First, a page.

Yes, the audio version allowed me to just sink into the story whereas reading it had distractions such as varied lighting, eyes that got tired, etc. The audio version went around all that.
How very credible the scenario was...thinking about what would happen if stranded space travelers were forced to land on a planet that already had its own population and cultures and what would happen when the two very different peoples made contact.
The reader brought the background motivations of emotion or lack thereof, to the forefront in the characters as they walked through the story.
Imagine if this were you.....
I love this series and have read it via hard copy but I'm enjoying a far richer experience in hearing the stories told...I must be a good Celt after alll, we all love good tales told well and this series satisfies that trait.
1*=I didn't like it..... 2*=It was OK...... 3*=It was good but I will never read it again.......... 4*=Maybe I will read it again in the future.............. 5*=I will definitely read it again(maybe more than once)
Old book, I consider to be classics. C. J. Cherryh is a master,creates a universe of political intrigues placed on an alien planet.
Bipolar world in a state of cold war AKA cold peace for 200 years.
The world of mathematically irrational beings(atevi), who use numeroogy in every moment of their life, even language is not just spoken, but calculated for the propper form.
And all of political comunication are made through just one man "paidhi" translator the only human who is allowed to leave human reservation and converse with atevi.
Great narration it's worth listening!!!!
I give up... I got over halfway, but I cannot finish this book. It is one of the most boring plot lines I have ever read. The main character is so childish and whiny, I just can't take it anymore. I know negative reviews generally don't get good clout here, but I have to be honest and warn off potential listeners to this waste of time.
This is not the right way to go about writing a story. There are reasons that we have rules about good writing. Why is it that an established author is allowed to break them, while beginning writers are chastised and told to "go rewrite"? This is unfair. We should be just as hard on big-name authors when they goof-up as we are on new writers.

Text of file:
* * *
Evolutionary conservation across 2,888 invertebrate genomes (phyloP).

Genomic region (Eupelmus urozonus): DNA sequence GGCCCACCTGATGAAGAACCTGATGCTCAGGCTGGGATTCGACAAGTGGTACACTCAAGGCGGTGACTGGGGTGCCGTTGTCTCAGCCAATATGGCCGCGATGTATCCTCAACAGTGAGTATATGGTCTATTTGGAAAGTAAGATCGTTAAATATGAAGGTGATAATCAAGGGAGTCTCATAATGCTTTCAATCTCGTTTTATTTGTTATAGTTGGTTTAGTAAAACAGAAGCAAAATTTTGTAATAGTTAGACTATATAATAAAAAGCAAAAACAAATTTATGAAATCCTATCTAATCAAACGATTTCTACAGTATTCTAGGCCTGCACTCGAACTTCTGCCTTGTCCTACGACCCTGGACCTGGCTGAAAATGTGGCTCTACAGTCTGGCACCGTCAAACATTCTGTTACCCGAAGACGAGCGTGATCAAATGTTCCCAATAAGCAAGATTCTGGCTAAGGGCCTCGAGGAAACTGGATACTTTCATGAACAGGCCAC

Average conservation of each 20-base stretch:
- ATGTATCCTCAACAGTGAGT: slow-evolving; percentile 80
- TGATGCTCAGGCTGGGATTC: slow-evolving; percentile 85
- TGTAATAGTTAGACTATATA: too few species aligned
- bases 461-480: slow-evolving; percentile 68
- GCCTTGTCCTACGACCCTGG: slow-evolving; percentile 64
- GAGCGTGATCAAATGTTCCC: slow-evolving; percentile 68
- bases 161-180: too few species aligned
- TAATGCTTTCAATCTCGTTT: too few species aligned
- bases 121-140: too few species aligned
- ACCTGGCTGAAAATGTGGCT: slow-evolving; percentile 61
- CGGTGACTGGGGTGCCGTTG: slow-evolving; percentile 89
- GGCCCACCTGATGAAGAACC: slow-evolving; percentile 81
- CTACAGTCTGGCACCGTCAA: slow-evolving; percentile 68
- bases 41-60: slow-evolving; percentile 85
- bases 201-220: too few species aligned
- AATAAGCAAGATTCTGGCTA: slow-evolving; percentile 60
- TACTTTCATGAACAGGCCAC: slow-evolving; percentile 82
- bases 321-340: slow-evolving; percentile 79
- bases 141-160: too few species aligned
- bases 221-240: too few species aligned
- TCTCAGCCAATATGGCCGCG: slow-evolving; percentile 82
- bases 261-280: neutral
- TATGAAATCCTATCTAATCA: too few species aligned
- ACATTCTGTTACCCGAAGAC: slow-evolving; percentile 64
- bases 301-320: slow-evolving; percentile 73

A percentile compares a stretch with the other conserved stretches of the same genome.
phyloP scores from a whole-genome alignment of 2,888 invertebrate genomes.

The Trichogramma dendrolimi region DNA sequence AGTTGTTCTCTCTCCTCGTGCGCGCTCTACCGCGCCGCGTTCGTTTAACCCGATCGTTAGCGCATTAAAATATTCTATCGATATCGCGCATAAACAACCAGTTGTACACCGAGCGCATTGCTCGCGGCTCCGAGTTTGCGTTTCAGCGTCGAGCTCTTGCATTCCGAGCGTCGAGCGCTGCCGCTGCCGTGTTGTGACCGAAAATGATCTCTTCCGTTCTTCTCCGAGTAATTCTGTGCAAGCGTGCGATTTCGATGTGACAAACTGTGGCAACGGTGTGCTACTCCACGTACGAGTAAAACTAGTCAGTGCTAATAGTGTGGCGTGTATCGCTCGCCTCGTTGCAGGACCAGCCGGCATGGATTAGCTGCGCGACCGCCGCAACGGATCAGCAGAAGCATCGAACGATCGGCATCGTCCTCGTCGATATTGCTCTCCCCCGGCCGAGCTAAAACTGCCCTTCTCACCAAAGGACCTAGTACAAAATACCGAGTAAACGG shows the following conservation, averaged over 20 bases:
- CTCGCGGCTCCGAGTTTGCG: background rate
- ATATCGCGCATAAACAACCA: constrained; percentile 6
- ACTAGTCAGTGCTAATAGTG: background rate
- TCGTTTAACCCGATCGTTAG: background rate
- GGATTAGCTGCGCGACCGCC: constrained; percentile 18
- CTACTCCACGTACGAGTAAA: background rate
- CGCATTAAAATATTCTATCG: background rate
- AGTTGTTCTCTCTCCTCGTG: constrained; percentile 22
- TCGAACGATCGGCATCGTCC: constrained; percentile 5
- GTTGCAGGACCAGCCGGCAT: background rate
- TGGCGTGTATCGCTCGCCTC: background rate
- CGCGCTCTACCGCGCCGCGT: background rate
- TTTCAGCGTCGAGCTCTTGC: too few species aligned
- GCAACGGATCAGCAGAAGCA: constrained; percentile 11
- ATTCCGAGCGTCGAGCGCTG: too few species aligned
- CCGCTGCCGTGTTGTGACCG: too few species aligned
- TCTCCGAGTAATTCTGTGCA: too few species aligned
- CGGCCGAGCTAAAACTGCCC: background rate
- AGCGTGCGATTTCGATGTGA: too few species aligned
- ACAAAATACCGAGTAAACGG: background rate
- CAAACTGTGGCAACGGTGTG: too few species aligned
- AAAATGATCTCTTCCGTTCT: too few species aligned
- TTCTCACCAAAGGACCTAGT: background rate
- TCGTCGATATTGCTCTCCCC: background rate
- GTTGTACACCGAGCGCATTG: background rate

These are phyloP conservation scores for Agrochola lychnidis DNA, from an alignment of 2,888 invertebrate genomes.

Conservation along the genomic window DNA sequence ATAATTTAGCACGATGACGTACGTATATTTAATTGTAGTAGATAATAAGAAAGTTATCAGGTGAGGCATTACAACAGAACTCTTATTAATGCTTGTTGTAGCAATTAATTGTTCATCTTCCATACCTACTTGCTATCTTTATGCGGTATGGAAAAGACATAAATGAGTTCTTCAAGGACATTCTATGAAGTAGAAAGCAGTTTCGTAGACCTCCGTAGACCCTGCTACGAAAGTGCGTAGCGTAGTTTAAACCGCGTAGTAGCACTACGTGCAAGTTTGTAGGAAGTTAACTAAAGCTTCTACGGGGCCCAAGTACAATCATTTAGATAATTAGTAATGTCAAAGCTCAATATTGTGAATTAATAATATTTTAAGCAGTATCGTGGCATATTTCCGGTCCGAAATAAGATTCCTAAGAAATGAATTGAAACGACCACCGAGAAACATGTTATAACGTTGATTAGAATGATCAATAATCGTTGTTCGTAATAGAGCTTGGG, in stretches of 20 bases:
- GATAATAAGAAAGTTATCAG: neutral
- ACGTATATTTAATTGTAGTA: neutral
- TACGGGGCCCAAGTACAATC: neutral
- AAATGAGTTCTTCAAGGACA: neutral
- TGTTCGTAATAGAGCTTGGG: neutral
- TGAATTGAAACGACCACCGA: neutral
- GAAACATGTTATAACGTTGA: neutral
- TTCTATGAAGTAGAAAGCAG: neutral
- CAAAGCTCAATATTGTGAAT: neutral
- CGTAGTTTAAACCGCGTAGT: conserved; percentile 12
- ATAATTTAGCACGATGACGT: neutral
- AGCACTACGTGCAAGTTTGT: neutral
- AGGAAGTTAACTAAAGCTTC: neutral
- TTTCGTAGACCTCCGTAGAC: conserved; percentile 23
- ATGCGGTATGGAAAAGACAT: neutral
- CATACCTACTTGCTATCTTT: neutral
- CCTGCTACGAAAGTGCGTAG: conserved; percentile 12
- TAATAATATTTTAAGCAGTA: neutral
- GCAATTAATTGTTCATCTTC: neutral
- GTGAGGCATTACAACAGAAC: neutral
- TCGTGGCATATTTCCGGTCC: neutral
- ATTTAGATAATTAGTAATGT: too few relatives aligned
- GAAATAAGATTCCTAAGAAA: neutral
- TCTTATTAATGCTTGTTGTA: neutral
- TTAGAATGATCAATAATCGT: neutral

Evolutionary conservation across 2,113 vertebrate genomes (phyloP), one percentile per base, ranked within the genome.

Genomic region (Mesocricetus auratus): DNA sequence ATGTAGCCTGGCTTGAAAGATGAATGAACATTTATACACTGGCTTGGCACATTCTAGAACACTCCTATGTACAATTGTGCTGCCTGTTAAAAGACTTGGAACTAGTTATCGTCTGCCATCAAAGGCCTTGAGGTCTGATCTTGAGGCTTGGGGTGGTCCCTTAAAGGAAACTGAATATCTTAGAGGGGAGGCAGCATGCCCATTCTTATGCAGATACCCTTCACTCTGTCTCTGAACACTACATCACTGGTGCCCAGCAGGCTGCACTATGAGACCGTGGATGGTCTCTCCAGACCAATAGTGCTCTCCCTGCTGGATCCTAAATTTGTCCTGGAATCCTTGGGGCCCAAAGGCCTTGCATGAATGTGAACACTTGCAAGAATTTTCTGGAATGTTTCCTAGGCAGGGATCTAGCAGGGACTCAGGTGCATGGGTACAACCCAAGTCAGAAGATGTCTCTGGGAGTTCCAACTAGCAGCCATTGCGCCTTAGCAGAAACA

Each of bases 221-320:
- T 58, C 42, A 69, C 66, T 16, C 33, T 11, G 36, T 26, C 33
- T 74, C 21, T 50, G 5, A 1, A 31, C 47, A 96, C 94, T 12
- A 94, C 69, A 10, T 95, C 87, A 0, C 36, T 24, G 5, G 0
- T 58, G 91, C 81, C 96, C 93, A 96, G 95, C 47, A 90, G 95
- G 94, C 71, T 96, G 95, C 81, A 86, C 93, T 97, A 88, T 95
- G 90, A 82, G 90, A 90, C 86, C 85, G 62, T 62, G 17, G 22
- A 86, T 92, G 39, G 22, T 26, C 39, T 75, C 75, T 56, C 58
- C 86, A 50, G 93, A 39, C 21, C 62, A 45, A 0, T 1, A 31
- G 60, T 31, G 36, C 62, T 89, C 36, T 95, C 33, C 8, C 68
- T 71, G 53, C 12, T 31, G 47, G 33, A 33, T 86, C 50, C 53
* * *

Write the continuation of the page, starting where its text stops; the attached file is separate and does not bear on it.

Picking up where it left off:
The general rule is this: The protagonist of the story needs to ACT, not REACT. He needs to have a clear goal. The main character of this book is totally passive, and I have no idea what he wants to do. Everything happens TO him, because he is completely under the charge and authority of the alien Atevi. He cannot venture outside the boundaries they give him, and he cannot get any information that they do not deign to let trickle down to him. This results in endless pages of monologues about wondering what is going on. Well guess what? WE DON'T KNOW EITHER! All he does is ask where his guards are, and whine about not getting his mail. Finally I reached the point at which I couldn't stand it anymore. Seriously, what's the big deal about MAIL? Someone is trying to kill the guy!
I was reminded a lot in this book about how foreigners feel in Asian cultures, where concepts that Western culture take for granted can be construed as offensive or unintelligible. Maybe Cherryh used that as inspiration to create a similar situation between humans and aliens - and the Atevi do feel alien. Just not interesting.
It can be good to try something unconventional, and the plot and world that is developed here certainly qualifies. But it just doesn't work. I cannot believe Cherryh could build a nearly 15-book franchise out of such a weak, uninteresting plot line. I can only assume it must appeal to fans of her other work. However, this is the second Cherryh novel I have tried and failed to complete, so I have to conclude that her writing is not for me.
This is the first Audible offering I've stopped listening to before finishing. I'd read Tango's review of this book, referring to the protagonist as "A Sci-Fi Neville Chamberlain." Upon consideration, I chose to hope that Tango's perspective of the protagonist, Bren, merely reflected different sensibilities than mine. I'd read some Cherryh ten+ years ago and liked her work well enough. She tends toward long, slow paced stories which focus on world building rather than action. I'd hoped this particular reviewer was judging the protagonist harshly simply because the action was slow.
As I suffered through Bren's endlessly iterating ponderings over who had done what, and why, I myself kept remembering one particular line of Tango's review:
"Bren over-analyzes his own feelings and actions and everyone else's to the point that you just want to smack him."